The Freemen of Durham City have always been closely linked with the freemen of the city's guilds or trade companies, the records of which guilds are also held in our Special Collections. Freemen of the guilds have always been freemen of Durham City, and indeed it is usually essential for a man (and now woman) to be admitted as a freeman of a guild before the freedom of the city can be conferred, although honorary freemen of the city have been created from time to time without going through this process; the latter do not enjoy the same privileges as ordinary freemen. Qualification for admission as a freeman of a trade company was generally achieved either by patrimony or by servitude, i.e. by being the son, formerly in most of the guilds the eldest son, of a freeman, or by serving an apprenticeship, originally of seven years, then (after the passing of the Durham Corporation Act 1932, but in practice from the early 1940s) five years, to a freeman master working at the trade of his guild within the city. In recent years these criteria have been somewhat relaxed to admit a wider selection of persons by patrimony and apprenticeship. Durham City Freemen are currently admitted under the provisions of the City of Durham Act 1985 and through the medium of recent equality legislation which makes provision for the admission of women. Candidates over the age of eighteen can apply having completed a Durham full-time apprenticeship of not less than three years, or by patrimony being the son or daughter of a Freeman. Prior to the 1835 Municipal Corporations Act, s.202 of which prohibits admissions by gift or purchase, companies sometimes also used to admit, by gift or redemption, non-trading gentlemen freemen and traders whose apprenticeships had been served elsewhere, though the latter is a rare occurrence. This means of admission by the particular decision of the wardens was re-activated by the 1985 Act: these now are gentlemen and lady freemen whose rights thenceforward through patrimony are the same as with those regularly entitled. Freemen swear an oath of allegiance to the Crown and to the bishop of Durham upon their admission.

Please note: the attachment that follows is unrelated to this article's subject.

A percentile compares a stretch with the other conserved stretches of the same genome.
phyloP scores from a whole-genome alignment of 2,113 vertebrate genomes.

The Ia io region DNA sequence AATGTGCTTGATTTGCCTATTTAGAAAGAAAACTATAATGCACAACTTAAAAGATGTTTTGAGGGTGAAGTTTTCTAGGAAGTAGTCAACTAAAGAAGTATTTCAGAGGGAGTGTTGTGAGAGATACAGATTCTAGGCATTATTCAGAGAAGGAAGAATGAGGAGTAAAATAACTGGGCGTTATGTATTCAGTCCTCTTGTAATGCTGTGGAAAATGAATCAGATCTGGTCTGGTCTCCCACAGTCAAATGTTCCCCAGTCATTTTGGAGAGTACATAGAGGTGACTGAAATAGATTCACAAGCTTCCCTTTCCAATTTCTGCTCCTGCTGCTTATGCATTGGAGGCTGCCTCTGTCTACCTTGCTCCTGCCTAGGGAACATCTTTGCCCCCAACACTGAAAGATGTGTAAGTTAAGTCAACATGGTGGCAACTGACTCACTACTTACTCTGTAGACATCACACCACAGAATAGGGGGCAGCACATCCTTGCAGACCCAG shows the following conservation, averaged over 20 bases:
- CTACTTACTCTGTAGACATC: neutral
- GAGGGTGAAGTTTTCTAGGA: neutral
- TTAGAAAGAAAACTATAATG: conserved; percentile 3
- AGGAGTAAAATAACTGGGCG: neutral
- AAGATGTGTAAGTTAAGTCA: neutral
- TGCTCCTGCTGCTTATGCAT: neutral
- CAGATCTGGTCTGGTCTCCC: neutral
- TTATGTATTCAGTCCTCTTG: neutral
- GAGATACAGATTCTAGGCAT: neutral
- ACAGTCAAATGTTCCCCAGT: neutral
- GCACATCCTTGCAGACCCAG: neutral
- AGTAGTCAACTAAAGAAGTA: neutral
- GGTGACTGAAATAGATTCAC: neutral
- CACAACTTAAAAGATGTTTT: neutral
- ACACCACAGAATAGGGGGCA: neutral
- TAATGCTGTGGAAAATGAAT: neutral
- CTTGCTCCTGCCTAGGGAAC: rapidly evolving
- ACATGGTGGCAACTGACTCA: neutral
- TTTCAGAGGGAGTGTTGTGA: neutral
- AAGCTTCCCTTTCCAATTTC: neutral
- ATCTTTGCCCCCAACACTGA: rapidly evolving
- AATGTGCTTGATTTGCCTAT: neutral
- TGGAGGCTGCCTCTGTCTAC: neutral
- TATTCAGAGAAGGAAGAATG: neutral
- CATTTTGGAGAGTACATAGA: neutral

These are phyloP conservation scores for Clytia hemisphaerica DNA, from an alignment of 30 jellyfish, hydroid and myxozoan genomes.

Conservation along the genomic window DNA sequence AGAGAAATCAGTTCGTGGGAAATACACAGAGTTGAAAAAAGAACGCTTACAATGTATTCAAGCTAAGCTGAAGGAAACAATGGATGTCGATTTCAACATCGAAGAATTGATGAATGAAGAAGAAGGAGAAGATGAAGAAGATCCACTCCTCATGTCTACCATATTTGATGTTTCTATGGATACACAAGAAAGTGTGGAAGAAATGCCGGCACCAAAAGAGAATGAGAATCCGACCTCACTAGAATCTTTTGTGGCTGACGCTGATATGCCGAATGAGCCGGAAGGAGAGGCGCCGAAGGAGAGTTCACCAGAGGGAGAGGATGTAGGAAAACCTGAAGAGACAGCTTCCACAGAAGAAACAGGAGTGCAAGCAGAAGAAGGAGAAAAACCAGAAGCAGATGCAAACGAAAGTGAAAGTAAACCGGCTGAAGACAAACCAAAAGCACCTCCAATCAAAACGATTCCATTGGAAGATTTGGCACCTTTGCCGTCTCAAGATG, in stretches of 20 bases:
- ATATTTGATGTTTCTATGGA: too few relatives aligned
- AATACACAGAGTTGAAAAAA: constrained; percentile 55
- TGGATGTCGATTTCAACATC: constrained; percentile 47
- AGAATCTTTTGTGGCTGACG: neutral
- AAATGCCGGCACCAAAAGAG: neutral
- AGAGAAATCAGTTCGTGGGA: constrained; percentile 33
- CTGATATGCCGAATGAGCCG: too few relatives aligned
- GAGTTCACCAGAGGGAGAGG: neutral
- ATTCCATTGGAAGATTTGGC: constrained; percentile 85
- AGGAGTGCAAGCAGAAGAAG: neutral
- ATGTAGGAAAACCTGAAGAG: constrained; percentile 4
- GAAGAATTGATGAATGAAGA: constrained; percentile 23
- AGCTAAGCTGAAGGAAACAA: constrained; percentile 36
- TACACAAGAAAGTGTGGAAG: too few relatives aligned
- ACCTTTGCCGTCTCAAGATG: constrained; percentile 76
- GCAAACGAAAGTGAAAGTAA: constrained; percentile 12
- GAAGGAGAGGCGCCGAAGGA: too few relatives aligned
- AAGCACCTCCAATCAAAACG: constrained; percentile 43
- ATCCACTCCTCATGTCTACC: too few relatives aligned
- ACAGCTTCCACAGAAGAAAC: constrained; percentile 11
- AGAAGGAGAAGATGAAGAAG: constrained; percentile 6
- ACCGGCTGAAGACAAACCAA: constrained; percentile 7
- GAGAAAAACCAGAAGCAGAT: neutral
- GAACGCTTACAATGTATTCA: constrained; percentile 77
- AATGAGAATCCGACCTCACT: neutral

Freemen have formerly had the following rights: to put up a stall in the open market place on market day without payment; (those residing in the city and suburbs), to receive a share of the income from property belonging to the Freemen, i.e. Union Hall Farm on Brasside Common; to the herbage on The Sands (the freehold of which belongs to the County Council), and from which common right accrues rents of fairs and encroachments which are also distributed among the resident freemen; to hold meetings in the guildhall (the freehold of which is also the County Council's).